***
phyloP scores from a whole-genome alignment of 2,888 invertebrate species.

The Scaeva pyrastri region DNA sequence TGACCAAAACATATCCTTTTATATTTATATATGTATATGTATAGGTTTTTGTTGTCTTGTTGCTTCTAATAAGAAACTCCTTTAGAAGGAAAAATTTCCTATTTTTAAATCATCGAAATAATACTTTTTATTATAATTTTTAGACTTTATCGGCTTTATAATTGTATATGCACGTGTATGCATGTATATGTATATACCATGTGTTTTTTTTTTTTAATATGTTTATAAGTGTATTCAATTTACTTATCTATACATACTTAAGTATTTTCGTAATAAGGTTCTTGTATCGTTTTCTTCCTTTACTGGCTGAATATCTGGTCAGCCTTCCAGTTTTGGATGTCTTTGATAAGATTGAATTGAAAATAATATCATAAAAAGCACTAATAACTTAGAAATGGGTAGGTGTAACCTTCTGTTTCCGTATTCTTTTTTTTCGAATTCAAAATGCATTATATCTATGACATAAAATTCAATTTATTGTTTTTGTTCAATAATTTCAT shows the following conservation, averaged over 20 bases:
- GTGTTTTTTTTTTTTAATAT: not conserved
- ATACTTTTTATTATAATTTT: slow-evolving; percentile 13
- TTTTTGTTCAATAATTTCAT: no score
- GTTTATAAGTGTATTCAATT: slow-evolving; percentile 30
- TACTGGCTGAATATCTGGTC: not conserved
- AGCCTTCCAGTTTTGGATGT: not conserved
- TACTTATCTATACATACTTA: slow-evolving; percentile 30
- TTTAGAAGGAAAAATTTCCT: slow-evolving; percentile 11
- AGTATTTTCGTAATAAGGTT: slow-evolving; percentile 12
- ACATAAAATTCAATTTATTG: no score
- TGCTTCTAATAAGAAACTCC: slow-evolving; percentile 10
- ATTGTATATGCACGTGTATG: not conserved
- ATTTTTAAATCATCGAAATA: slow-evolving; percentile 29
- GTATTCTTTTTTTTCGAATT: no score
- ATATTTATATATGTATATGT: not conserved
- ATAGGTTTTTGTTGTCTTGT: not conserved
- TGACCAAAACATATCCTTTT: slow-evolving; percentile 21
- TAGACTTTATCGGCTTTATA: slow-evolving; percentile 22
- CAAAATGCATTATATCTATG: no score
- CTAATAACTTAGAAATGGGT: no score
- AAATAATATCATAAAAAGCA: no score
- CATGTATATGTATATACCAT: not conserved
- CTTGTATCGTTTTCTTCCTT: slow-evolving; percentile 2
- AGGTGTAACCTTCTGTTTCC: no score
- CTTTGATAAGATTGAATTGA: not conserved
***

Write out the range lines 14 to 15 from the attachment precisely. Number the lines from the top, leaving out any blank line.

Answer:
- ATTGTATATGCACGTGTATG: not conserved
- ATTTTTAAATCATCGAAATA: slow-evolving; percentile 29